This guy's got no fondness for games, and no respect for anyone that plays them.  I can tolerate people who don't agree with eSports, but I can't tolerate ignorance towards gamers. Sport or no, we're not a bunch of nerds who need to be locked in the basement.  But hey, we can all take some advice from his Twitter bio: "don't allow someone with no life to ruin yours."  Get a life, Colin Cowherd, and stop being such a jerk just because something doesn't appeal to you.

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Robert Morris University offers a scholarship of reportedly 25% of tuition, around $6,000, to members of their video game collegiate sports team which plans to compete at the professional level in League of Legends. The school is building an eSports arena and training center, and has recruited famed pro gaming coach AGeNt as head coach of their esports program, which came to be when the school's women's soccer coach was reminiscing about playing Starcraft II in college and discovered esports. Apparently, teams will only practice for three to four hours a day, five days a week.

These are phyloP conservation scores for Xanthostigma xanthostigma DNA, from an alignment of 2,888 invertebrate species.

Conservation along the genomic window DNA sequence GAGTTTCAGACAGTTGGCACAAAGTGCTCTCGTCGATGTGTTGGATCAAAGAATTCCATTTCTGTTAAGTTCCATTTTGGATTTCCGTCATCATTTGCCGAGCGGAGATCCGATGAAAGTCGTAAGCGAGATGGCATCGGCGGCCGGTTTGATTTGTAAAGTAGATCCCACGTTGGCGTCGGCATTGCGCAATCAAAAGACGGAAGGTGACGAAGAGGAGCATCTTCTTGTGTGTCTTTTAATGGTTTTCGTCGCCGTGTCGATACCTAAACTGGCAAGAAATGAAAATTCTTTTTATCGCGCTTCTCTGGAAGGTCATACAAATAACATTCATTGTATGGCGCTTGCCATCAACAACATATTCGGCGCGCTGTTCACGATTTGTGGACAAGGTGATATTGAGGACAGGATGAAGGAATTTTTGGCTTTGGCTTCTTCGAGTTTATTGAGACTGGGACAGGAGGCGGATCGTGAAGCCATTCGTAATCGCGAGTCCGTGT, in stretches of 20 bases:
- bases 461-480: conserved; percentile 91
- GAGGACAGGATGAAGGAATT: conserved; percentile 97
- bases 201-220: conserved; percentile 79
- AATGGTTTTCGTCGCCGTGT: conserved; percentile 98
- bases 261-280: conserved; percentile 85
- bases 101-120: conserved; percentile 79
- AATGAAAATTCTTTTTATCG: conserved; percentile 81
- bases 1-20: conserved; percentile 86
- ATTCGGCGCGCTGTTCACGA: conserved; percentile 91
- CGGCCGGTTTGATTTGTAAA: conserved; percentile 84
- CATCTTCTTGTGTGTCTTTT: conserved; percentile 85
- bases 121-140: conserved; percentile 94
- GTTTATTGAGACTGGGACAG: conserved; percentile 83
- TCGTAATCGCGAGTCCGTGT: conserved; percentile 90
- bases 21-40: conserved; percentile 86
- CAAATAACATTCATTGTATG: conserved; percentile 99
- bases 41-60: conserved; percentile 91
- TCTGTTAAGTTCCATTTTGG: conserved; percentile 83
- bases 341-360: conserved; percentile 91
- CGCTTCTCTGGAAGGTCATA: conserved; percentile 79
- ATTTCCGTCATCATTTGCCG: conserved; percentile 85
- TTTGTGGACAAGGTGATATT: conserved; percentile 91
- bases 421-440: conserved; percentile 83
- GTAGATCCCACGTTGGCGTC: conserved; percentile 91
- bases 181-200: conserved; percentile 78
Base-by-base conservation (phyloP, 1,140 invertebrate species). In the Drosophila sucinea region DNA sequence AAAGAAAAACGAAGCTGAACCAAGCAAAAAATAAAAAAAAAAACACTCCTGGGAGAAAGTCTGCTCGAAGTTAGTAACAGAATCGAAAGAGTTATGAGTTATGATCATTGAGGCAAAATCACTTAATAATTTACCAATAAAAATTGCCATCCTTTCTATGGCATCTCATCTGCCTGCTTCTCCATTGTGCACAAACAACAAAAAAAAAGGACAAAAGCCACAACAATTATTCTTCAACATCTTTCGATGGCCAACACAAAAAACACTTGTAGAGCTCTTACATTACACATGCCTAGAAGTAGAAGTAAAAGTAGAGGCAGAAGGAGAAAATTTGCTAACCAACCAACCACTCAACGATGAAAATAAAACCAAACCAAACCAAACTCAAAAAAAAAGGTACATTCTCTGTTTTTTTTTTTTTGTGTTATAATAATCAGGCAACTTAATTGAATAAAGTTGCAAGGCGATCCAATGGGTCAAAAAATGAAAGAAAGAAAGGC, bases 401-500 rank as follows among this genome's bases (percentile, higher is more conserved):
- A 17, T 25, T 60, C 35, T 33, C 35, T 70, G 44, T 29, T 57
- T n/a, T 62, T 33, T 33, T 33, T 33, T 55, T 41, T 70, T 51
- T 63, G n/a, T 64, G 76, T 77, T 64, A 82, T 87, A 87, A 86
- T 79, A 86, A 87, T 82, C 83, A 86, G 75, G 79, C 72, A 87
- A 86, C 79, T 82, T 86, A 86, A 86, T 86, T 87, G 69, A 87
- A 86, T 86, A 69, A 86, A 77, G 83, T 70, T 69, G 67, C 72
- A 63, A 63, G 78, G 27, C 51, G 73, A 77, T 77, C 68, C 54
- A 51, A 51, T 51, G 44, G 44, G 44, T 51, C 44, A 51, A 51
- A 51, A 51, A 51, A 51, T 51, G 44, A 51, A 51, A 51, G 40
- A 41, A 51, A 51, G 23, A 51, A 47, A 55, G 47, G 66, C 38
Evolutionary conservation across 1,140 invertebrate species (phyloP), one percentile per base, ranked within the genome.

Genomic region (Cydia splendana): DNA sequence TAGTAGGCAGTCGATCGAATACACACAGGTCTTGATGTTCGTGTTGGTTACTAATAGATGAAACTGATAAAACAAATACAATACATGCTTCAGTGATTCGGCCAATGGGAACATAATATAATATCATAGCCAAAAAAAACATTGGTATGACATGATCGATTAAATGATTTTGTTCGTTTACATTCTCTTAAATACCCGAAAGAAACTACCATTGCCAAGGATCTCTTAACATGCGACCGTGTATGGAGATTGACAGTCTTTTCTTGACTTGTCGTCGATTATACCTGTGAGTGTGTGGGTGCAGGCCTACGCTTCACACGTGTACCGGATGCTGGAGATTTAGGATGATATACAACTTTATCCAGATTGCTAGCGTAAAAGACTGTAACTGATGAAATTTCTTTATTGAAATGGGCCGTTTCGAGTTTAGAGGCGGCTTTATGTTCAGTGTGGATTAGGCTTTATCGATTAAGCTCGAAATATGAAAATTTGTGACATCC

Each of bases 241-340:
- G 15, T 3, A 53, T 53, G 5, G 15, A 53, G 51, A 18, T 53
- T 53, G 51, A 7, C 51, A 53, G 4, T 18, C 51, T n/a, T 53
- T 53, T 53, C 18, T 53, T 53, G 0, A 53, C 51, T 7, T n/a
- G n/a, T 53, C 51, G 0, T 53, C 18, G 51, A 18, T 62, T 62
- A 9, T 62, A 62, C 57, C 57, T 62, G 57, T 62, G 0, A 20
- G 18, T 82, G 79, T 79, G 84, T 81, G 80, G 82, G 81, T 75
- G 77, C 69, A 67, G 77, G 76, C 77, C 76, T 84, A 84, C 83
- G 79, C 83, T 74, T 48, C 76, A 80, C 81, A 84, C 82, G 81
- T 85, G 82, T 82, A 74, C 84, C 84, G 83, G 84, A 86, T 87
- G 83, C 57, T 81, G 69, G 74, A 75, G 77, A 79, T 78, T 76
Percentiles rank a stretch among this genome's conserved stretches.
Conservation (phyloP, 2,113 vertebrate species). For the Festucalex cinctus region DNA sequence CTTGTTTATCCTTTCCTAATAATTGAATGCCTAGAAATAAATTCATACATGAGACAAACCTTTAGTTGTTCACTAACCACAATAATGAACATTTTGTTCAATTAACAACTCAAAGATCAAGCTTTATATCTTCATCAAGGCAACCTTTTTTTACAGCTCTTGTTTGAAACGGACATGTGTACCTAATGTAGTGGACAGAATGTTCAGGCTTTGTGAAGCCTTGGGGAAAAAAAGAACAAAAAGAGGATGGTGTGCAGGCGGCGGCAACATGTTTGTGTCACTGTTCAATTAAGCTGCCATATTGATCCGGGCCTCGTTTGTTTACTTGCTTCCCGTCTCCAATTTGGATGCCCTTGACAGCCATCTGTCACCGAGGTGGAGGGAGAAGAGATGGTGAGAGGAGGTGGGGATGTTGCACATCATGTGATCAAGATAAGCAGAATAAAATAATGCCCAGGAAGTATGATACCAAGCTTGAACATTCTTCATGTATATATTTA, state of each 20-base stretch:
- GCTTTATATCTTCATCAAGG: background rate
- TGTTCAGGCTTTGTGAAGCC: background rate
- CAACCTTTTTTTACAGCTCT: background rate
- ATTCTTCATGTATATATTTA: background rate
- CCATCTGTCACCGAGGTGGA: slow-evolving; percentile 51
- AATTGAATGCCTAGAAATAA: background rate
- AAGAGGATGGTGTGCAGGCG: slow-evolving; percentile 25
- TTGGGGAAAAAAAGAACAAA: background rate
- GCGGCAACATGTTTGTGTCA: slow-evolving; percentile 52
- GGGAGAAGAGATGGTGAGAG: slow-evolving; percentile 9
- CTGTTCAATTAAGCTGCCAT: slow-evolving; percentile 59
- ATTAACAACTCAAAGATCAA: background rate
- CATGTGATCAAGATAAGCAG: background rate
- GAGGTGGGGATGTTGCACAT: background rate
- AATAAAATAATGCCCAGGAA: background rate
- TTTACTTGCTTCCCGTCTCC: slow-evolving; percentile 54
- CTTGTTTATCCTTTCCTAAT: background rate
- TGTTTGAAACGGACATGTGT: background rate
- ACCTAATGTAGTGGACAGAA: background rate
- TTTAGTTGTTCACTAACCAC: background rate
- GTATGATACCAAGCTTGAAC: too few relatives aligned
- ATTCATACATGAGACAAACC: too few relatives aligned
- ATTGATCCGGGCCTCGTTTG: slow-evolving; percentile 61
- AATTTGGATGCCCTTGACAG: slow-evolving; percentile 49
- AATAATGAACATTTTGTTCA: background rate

A story in the Wall Street Journal tells the story of one of those students, if you're interested, or you can check out Robert Morris University's site if you think you've got a shot.

Via Valve
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Watch the full length documentary following professional Dota 2 players through the first Dota 2 international tournament.

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Via OnGamer
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Those of you hoping to become professional gamers, take note: above is a list of games Riot's professional League of Legends players are not allowed to stream during season 4. As unfortunate as a streaming restriction is, what's even more strange is the list of games included. Hope you weren't looking forward to seeing your favorite teams stream games that aren't even around anymore (looking at you, Warhammer Online)!